Toys R Us, Amazon.com court spat continues
Web sites, with e-commerce and logistics companies GSI Commerce and Exel, respectively, running the operations behind the scenes. Whats surprising is that there are still court battles looming between these divorcées.
In a quarterly filing with the Securities and Exchange Commission, Toys R Us said that Amazon.com is using the court system in Washington state to keep the lawsuits flying. In the filing, Toys R Us said: "On June 2, 2006, Amazon.com filed a lawsuit against us in the Superior Court of Washington, County of King, (the "Washington Court") for money damages allegedly arising from services it was required to provide to us during the wind-down period pursuant to the final order entered in the New Jersey Trial Court, and for a declaration that Amazon.com may use certain customer information to market to our customers in a manner contrary to that provided in the strategic alliance agreement. The Washington Court has stayed proceedings before it in favor of the New Jersey Trial Court, and the New Jersey Trial Court has ruled that Amazon.com is not entitled to the fees it sought for services it was required to provide dur-ing the wind-down period."
Meanwhile, Toys R Us said that "based upon the filing of the Washington Court action, however, Amazon.com withheld monies due us for sales made from the co-branded stores. Amazon.com had also failed to provide the withheld amounts to us and is still seeking relief in its Washington Court action." The Washington court sent this squabble back to the New Jersey courts on Aug. 2. On Aug. 14, the New Jersey trial court told Amazon.com to deliver the withheld dough to Toys R Us, pronto.
Speaking of Toysrus.com ... The SEC filing also gave a glimpse of sales for Toysrus.com since Toys R Us took it back from Amazon.com. The details: For the 13 weeks ending July 29, Toysrus.com had sales of $52 million, down from $62 million for the same period a year ago.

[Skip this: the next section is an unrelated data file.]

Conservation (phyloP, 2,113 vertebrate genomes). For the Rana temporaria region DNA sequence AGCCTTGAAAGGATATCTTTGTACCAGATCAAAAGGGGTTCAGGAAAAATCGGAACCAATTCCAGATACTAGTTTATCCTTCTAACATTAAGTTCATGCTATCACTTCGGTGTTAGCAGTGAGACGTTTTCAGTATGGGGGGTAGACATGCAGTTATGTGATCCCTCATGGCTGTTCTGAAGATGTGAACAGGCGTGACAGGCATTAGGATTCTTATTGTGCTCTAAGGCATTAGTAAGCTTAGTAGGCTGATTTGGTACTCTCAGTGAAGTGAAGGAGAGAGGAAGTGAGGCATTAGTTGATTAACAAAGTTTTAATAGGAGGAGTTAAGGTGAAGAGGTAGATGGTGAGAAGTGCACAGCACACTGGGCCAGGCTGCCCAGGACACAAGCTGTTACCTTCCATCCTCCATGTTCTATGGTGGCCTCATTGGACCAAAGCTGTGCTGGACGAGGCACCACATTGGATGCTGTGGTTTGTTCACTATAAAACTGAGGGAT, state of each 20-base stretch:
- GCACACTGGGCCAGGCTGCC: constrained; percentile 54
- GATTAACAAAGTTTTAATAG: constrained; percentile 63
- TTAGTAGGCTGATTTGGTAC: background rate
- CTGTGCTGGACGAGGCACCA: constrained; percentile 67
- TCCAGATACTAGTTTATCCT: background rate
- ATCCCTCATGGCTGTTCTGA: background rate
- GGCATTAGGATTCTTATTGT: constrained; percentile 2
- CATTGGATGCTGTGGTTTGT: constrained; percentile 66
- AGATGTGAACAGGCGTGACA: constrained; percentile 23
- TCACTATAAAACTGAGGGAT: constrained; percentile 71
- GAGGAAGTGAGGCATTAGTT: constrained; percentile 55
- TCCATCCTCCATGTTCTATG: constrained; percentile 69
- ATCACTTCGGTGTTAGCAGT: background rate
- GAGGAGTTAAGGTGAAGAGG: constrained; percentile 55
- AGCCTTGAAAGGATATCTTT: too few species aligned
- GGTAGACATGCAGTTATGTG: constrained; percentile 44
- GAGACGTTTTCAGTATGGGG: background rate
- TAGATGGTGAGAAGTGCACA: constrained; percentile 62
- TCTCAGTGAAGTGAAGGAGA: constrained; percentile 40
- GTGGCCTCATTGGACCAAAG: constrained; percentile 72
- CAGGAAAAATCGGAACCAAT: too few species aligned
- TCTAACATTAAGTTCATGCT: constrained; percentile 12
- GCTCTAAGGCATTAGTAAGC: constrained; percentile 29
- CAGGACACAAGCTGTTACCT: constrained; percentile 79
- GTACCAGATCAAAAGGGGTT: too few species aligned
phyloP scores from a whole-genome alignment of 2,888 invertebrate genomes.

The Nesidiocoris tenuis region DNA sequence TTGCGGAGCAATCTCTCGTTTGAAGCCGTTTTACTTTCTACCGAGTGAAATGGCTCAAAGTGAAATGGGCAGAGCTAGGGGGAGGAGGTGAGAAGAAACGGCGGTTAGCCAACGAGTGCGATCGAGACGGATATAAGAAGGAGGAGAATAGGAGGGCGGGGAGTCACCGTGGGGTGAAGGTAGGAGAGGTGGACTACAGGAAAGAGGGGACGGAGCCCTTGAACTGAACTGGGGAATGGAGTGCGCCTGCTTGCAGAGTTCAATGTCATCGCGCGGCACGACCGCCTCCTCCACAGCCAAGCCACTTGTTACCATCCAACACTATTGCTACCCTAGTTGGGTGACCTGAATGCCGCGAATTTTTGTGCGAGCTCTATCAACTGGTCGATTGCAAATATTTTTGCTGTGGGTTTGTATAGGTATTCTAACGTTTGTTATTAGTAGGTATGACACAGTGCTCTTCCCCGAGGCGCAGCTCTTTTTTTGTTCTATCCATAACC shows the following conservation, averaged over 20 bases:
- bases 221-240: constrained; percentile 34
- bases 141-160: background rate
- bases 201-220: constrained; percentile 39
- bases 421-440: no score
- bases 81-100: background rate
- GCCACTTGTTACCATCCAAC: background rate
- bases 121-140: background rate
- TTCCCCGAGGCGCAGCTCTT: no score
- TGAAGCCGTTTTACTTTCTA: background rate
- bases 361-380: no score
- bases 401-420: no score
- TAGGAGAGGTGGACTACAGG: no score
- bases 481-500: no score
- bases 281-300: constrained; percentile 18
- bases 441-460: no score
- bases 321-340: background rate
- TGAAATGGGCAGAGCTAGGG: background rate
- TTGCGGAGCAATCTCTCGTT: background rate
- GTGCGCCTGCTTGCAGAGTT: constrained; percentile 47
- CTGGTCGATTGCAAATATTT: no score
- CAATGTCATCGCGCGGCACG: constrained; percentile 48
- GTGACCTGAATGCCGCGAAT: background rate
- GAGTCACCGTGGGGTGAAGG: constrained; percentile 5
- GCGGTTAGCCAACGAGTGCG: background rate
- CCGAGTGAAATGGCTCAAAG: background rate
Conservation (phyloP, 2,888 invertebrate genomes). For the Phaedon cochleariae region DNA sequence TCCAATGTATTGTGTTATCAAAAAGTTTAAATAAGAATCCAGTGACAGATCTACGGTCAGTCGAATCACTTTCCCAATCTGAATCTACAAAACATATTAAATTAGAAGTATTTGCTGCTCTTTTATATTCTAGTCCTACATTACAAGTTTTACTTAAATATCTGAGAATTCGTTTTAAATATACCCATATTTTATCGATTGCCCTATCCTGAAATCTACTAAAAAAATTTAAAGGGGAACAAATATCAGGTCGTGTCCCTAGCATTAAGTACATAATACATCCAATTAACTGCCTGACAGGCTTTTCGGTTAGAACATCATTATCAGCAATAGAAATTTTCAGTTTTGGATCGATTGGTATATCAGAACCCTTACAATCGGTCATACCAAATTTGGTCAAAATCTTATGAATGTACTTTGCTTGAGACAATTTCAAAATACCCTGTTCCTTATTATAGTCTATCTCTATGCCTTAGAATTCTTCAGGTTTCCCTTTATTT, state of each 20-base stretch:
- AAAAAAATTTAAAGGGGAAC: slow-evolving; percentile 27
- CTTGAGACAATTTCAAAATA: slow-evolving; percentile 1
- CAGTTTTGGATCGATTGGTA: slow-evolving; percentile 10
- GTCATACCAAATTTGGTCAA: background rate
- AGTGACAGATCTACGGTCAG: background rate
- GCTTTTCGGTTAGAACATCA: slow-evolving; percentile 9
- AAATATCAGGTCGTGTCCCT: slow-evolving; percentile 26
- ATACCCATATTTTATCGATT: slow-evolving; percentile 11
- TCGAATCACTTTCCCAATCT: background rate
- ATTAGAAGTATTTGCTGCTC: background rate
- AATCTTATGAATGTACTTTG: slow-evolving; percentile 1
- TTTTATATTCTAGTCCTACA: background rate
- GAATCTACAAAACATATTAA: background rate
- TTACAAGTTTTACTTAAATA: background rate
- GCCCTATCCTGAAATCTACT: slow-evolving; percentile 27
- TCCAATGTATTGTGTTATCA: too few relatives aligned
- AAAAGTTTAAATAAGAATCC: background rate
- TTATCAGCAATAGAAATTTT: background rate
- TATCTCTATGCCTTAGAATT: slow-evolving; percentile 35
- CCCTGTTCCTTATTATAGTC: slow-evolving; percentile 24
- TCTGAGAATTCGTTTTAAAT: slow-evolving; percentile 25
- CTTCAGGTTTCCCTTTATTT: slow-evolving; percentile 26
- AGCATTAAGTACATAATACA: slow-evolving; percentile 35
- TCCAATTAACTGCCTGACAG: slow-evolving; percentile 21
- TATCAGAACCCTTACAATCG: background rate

Toys R Us attributed the sales decrease for Toysrus.com to a 17 percent decline in domestic orders and a 3 percent dip in average order size as it transitioned ownership of the site.
Wheres the iPhone?
Are there iPhone remnants lurking in iTunes? That seems to be the speculation, especially after Apple Computer announced Sept. 12 a bevy of new products including new versions of the iPod and an upcoming iTV device that allows you to watch movies bought on iTunes on your TV.
Despite those announcements, Wall Street was still hoping for an iPhone. Whats the next-best thing in lieu of an iPhone? Speculation about an iPhone. The buzz is so strong that Wall Street analysts are perusing Apple enthusiast sites for scoops. For instance, Piper Jaffray analyst Gene Munster pointed out that MacShrine (www.macshrine.com) on Sept. 12 reported that the resource files in the new iTunes 7 has messages suggesting features for a mobile phone. These features apparently dont exist on the Motorola ROKR phone.
The mysterious file message in question as reported by MacShrine: "Some of the games in your iTunes library were not copied to the mobile phone [name] because you are not authorized to play them on this computer" and "iTunes cannot sync photos to the mobile phone [name] because your iPhoto Library needs updating. Open iPhoto to update your iPhoto Library."
Whats all that mumbo jumbo mean? An iPhone is coming, Munster said in a research note. "This resource file message suggests there will be a phone that will be capable of synching with iTunes, and that the phone will support iTunes and photos," said Munster in Minneapolis. "We believe this phone is most likely the iPhone, with an outside chance the message is in reference to an upcoming phone from a current phone manufacturer."
—Compiled by Larry Dignan
By the Numbers
Growth in eBags.coms unique audience in August due to a busy back-to-school shopping season